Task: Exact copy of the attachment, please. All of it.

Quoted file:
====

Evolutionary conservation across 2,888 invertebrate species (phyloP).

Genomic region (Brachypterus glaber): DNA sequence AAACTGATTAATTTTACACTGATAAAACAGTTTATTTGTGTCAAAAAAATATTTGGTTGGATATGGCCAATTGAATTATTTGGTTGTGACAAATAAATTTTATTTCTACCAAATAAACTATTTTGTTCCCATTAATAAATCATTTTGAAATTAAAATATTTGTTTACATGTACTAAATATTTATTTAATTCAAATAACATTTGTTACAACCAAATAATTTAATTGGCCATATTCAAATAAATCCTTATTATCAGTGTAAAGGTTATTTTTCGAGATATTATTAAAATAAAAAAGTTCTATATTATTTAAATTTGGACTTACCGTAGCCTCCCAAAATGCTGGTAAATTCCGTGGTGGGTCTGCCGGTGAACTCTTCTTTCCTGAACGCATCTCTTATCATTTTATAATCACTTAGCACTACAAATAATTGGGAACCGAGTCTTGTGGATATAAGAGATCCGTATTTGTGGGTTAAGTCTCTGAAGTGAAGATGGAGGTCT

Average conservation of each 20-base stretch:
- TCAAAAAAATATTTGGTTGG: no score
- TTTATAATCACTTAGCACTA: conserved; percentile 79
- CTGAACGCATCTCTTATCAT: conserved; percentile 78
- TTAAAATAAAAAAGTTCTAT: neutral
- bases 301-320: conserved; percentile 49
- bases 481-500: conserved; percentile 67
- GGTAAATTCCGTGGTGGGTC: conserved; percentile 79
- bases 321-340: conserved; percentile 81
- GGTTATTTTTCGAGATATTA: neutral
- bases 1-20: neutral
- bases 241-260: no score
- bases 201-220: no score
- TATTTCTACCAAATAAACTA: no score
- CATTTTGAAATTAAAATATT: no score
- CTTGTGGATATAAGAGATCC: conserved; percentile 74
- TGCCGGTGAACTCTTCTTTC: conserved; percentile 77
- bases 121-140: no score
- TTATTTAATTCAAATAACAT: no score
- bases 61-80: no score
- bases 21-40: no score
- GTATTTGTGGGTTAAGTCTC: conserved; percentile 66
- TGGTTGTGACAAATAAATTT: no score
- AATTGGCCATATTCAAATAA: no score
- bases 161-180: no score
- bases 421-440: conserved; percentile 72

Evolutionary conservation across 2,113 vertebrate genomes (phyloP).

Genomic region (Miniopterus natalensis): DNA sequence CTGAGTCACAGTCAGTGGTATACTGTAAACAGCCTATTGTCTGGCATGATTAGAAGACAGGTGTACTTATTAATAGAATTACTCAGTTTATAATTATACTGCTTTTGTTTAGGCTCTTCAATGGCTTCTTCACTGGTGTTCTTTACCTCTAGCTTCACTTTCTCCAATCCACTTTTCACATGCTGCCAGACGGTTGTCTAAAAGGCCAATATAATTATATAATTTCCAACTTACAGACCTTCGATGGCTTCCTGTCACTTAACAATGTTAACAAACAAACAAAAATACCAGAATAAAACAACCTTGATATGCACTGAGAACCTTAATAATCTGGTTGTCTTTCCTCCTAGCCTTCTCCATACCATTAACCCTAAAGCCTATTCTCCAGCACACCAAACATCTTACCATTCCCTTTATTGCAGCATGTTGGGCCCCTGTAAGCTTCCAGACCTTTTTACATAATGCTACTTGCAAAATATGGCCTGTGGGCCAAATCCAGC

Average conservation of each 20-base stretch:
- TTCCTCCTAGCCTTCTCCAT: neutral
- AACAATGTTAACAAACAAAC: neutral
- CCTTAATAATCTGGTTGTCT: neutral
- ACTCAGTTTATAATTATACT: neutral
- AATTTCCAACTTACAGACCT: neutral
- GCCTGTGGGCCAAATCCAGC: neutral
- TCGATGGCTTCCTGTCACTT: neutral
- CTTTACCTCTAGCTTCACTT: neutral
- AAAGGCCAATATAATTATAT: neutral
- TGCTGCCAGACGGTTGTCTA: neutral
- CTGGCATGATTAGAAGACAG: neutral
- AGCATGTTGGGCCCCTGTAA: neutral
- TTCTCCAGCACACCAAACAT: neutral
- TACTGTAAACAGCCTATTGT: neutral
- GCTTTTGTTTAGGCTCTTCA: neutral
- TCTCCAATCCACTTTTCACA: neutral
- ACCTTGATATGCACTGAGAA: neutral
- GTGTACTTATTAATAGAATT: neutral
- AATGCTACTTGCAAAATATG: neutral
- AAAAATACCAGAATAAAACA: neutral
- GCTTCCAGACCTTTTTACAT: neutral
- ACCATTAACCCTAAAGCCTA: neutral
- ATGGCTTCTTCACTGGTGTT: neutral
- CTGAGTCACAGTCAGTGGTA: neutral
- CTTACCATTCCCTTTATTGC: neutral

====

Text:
Evolutionary conservation across 2,888 invertebrate species (phyloP).

Genomic region (Brachypterus glaber): DNA sequence AAACTGATTAATTTTACACTGATAAAACAGTTTATTTGTGTCAAAAAAATATTTGGTTGGATATGGCCAATTGAATTATTTGGTTGTGACAAATAAATTTTATTTCTACCAAATAAACTATTTTGTTCCCATTAATAAATCATTTTGAAATTAAAATATTTGTTTACATGTACTAAATATTTATTTAATTCAAATAACATTTGTTACAACCAAATAATTTAATTGGCCATATTCAAATAAATCCTTATTATCAGTGTAAAGGTTATTTTTCGAGATATTATTAAAATAAAAAAGTTCTATATTATTTAAATTTGGACTTACCGTAGCCTCCCAAAATGCTGGTAAATTCCGTGGTGGGTCTGCCGGTGAACTCTTCTTTCCTGAACGCATCTCTTATCATTTTATAATCACTTAGCACTACAAATAATTGGGAACCGAGTCTTGTGGATATAAGAGATCCGTATTTGTGGGTTAAGTCTCTGAAGTGAAGATGGAGGTCT

Average conservation of each 20-base stretch:
- TCAAAAAAATATTTGGTTGG: no score
- TTTATAATCACTTAGCACTA: conserved; percentile 79
- CTGAACGCATCTCTTATCAT: conserved; percentile 78
- TTAAAATAAAAAAGTTCTAT: neutral
- bases 301-320: conserved; percentile 49
- bases 481-500: conserved; percentile 67
- GGTAAATTCCGTGGTGGGTC: conserved; percentile 79
- bases 321-340: conserved; percentile 81
- GGTTATTTTTCGAGATATTA: neutral
- bases 1-20: neutral
- bases 241-260: no score
- bases 201-220: no score
- TATTTCTACCAAATAAACTA: no score
- CATTTTGAAATTAAAATATT: no score
- CTTGTGGATATAAGAGATCC: conserved; percentile 74
- TGCCGGTGAACTCTTCTTTC: conserved; percentile 77
- bases 121-140: no score
- TTATTTAATTCAAATAACAT: no score
- bases 61-80: no score
- bases 21-40: no score
- GTATTTGTGGGTTAAGTCTC: conserved; percentile 66
- TGGTTGTGACAAATAAATTT: no score
- AATTGGCCATATTCAAATAA: no score
- bases 161-180: no score
- bases 421-440: conserved; percentile 72

Evolutionary conservation across 2,113 vertebrate genomes (phyloP).

Genomic region (Miniopterus natalensis): DNA sequence CTGAGTCACAGTCAGTGGTATACTGTAAACAGCCTATTGTCTGGCATGATTAGAAGACAGGTGTACTTATTAATAGAATTACTCAGTTTATAATTATACTGCTTTTGTTTAGGCTCTTCAATGGCTTCTTCACTGGTGTTCTTTACCTCTAGCTTCACTTTCTCCAATCCACTTTTCACATGCTGCCAGACGGTTGTCTAAAAGGCCAATATAATTATATAATTTCCAACTTACAGACCTTCGATGGCTTCCTGTCACTTAACAATGTTAACAAACAAACAAAAATACCAGAATAAAACAACCTTGATATGCACTGAGAACCTTAATAATCTGGTTGTCTTTCCTCCTAGCCTTCTCCATACCATTAACCCTAAAGCCTATTCTCCAGCACACCAAACATCTTACCATTCCCTTTATTGCAGCATGTTGGGCCCCTGTAAGCTTCCAGACCTTTTTACATAATGCTACTTGCAAAATATGGCCTGTGGGCCAAATCCAGC

Average conservation of each 20-base stretch:
- TTCCTCCTAGCCTTCTCCAT: neutral
- AACAATGTTAACAAACAAAC: neutral
- CCTTAATAATCTGGTTGTCT: neutral
- ACTCAGTTTATAATTATACT: neutral
- AATTTCCAACTTACAGACCT: neutral
- GCCTGTGGGCCAAATCCAGC: neutral
- TCGATGGCTTCCTGTCACTT: neutral
- CTTTACCTCTAGCTTCACTT: neutral
- AAAGGCCAATATAATTATAT: neutral
- TGCTGCCAGACGGTTGTCTA: neutral
- CTGGCATGATTAGAAGACAG: neutral
- AGCATGTTGGGCCCCTGTAA: neutral
- TTCTCCAGCACACCAAACAT: neutral
- TACTGTAAACAGCCTATTGT: neutral
- GCTTTTGTTTAGGCTCTTCA: neutral
- TCTCCAATCCACTTTTCACA: neutral
- ACCTTGATATGCACTGAGAA: neutral
- GTGTACTTATTAATAGAATT: neutral
- AATGCTACTTGCAAAATATG: neutral
- AAAAATACCAGAATAAAACA: neutral
- GCTTCCAGACCTTTTTACAT: neutral
- ACCATTAACCCTAAAGCCTA: neutral
- ATGGCTTCTTCACTGGTGTT: neutral
- CTGAGTCACAGTCAGTGGTA: neutral
- CTTACCATTCCCTTTATTGC: neutral